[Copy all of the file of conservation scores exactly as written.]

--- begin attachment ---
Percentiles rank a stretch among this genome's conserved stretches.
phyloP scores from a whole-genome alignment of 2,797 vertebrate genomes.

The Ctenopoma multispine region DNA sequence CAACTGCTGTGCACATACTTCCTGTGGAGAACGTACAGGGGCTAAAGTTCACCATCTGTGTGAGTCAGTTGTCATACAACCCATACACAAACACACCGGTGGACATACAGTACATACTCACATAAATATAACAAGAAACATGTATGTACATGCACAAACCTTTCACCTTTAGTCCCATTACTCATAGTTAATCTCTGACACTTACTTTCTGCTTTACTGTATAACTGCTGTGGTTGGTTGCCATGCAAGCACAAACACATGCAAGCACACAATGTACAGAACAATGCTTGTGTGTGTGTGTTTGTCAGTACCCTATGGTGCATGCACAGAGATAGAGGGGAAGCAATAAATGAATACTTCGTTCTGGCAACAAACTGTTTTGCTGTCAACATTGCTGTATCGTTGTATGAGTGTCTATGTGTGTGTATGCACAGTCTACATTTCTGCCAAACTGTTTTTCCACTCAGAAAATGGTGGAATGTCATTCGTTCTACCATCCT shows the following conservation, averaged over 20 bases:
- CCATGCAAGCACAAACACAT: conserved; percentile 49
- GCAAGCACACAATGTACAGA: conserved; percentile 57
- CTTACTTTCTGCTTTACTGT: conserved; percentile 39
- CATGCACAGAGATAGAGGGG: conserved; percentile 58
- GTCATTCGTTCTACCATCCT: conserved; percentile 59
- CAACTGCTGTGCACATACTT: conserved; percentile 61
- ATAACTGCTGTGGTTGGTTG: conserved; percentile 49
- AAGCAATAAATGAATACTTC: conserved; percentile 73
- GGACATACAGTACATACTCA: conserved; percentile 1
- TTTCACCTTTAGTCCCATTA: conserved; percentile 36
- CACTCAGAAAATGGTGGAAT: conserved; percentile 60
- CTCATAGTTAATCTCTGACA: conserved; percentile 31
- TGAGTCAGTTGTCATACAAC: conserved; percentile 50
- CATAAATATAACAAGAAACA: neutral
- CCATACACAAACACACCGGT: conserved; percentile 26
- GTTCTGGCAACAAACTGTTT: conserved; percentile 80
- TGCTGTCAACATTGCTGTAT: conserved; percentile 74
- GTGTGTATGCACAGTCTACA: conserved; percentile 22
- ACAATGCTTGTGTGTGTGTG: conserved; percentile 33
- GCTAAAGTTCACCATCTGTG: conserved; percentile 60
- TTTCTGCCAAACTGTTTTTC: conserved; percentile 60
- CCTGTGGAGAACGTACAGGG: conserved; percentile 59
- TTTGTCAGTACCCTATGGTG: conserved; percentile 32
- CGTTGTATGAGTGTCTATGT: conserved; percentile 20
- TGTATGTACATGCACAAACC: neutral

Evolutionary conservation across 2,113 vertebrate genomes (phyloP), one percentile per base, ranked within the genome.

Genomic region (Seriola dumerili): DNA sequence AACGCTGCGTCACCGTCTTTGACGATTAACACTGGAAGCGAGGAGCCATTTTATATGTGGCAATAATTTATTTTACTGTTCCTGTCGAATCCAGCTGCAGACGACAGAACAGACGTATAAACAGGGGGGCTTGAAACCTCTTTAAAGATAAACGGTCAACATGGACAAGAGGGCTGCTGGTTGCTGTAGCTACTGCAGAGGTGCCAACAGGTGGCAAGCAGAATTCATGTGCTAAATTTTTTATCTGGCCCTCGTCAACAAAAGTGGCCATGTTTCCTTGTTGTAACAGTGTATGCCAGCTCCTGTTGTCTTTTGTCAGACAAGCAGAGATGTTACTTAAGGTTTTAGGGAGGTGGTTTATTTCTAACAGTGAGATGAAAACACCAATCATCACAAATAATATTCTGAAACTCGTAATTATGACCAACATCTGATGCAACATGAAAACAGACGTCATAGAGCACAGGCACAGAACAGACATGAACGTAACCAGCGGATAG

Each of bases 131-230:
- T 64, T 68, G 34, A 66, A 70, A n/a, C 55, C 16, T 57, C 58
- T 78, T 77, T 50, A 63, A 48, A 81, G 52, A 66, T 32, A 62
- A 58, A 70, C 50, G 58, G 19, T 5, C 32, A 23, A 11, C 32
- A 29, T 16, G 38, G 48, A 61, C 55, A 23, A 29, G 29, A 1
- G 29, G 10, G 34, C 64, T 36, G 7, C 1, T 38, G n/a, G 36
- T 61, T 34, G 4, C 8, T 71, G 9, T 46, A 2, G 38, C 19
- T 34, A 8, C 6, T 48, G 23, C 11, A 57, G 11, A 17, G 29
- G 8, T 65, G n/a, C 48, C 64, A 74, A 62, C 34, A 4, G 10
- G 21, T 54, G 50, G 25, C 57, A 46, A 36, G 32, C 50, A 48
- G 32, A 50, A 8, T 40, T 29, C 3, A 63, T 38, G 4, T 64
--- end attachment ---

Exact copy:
Percentiles rank a stretch among this genome's conserved stretches.
phyloP scores from a whole-genome alignment of 2,797 vertebrate genomes.

The Ctenopoma multispine region DNA sequence CAACTGCTGTGCACATACTTCCTGTGGAGAACGTACAGGGGCTAAAGTTCACCATCTGTGTGAGTCAGTTGTCATACAACCCATACACAAACACACCGGTGGACATACAGTACATACTCACATAAATATAACAAGAAACATGTATGTACATGCACAAACCTTTCACCTTTAGTCCCATTACTCATAGTTAATCTCTGACACTTACTTTCTGCTTTACTGTATAACTGCTGTGGTTGGTTGCCATGCAAGCACAAACACATGCAAGCACACAATGTACAGAACAATGCTTGTGTGTGTGTGTTTGTCAGTACCCTATGGTGCATGCACAGAGATAGAGGGGAAGCAATAAATGAATACTTCGTTCTGGCAACAAACTGTTTTGCTGTCAACATTGCTGTATCGTTGTATGAGTGTCTATGTGTGTGTATGCACAGTCTACATTTCTGCCAAACTGTTTTTCCACTCAGAAAATGGTGGAATGTCATTCGTTCTACCATCCT shows the following conservation, averaged over 20 bases:
- CCATGCAAGCACAAACACAT: conserved; percentile 49
- GCAAGCACACAATGTACAGA: conserved; percentile 57
- CTTACTTTCTGCTTTACTGT: conserved; percentile 39
- CATGCACAGAGATAGAGGGG: conserved; percentile 58
- GTCATTCGTTCTACCATCCT: conserved; percentile 59
- CAACTGCTGTGCACATACTT: conserved; percentile 61
- ATAACTGCTGTGGTTGGTTG: conserved; percentile 49
- AAGCAATAAATGAATACTTC: conserved; percentile 73
- GGACATACAGTACATACTCA: conserved; percentile 1
- TTTCACCTTTAGTCCCATTA: conserved; percentile 36
- CACTCAGAAAATGGTGGAAT: conserved; percentile 60
- CTCATAGTTAATCTCTGACA: conserved; percentile 31
- TGAGTCAGTTGTCATACAAC: conserved; percentile 50
- CATAAATATAACAAGAAACA: neutral
- CCATACACAAACACACCGGT: conserved; percentile 26
- GTTCTGGCAACAAACTGTTT: conserved; percentile 80
- TGCTGTCAACATTGCTGTAT: conserved; percentile 74
- GTGTGTATGCACAGTCTACA: conserved; percentile 22
- ACAATGCTTGTGTGTGTGTG: conserved; percentile 33
- GCTAAAGTTCACCATCTGTG: conserved; percentile 60
- TTTCTGCCAAACTGTTTTTC: conserved; percentile 60
- CCTGTGGAGAACGTACAGGG: conserved; percentile 59
- TTTGTCAGTACCCTATGGTG: conserved; percentile 32
- CGTTGTATGAGTGTCTATGT: conserved; percentile 20
- TGTATGTACATGCACAAACC: neutral

Evolutionary conservation across 2,113 vertebrate genomes (phyloP), one percentile per base, ranked within the genome.

Genomic region (Seriola dumerili): DNA sequence AACGCTGCGTCACCGTCTTTGACGATTAACACTGGAAGCGAGGAGCCATTTTATATGTGGCAATAATTTATTTTACTGTTCCTGTCGAATCCAGCTGCAGACGACAGAACAGACGTATAAACAGGGGGGCTTGAAACCTCTTTAAAGATAAACGGTCAACATGGACAAGAGGGCTGCTGGTTGCTGTAGCTACTGCAGAGGTGCCAACAGGTGGCAAGCAGAATTCATGTGCTAAATTTTTTATCTGGCCCTCGTCAACAAAAGTGGCCATGTTTCCTTGTTGTAACAGTGTATGCCAGCTCCTGTTGTCTTTTGTCAGACAAGCAGAGATGTTACTTAAGGTTTTAGGGAGGTGGTTTATTTCTAACAGTGAGATGAAAACACCAATCATCACAAATAATATTCTGAAACTCGTAATTATGACCAACATCTGATGCAACATGAAAACAGACGTCATAGAGCACAGGCACAGAACAGACATGAACGTAACCAGCGGATAG

Each of bases 131-230:
- T 64, T 68, G 34, A 66, A 70, A n/a, C 55, C 16, T 57, C 58
- T 78, T 77, T 50, A 63, A 48, A 81, G 52, A 66, T 32, A 62
- A 58, A 70, C 50, G 58, G 19, T 5, C 32, A 23, A 11, C 32
- A 29, T 16, G 38, G 48, A 61, C 55, A 23, A 29, G 29, A 1
- G 29, G 10, G 34, C 64, T 36, G 7, C 1, T 38, G n/a, G 36
- T 61, T 34, G 4, C 8, T 71, G 9, T 46, A 2, G 38, C 19
- T 34, A 8, C 6, T 48, G 23, C 11, A 57, G 11, A 17, G 29
- G 8, T 65, G n/a, C 48, C 64, A 74, A 62, C 34, A 4, G 10
- G 21, T 54, G 50, G 25, C 57, A 46, A 36, G 32, C 50, A 48
- G 32, A 50, A 8, T 40, T 29, C 3, A 63, T 38, G 4, T 64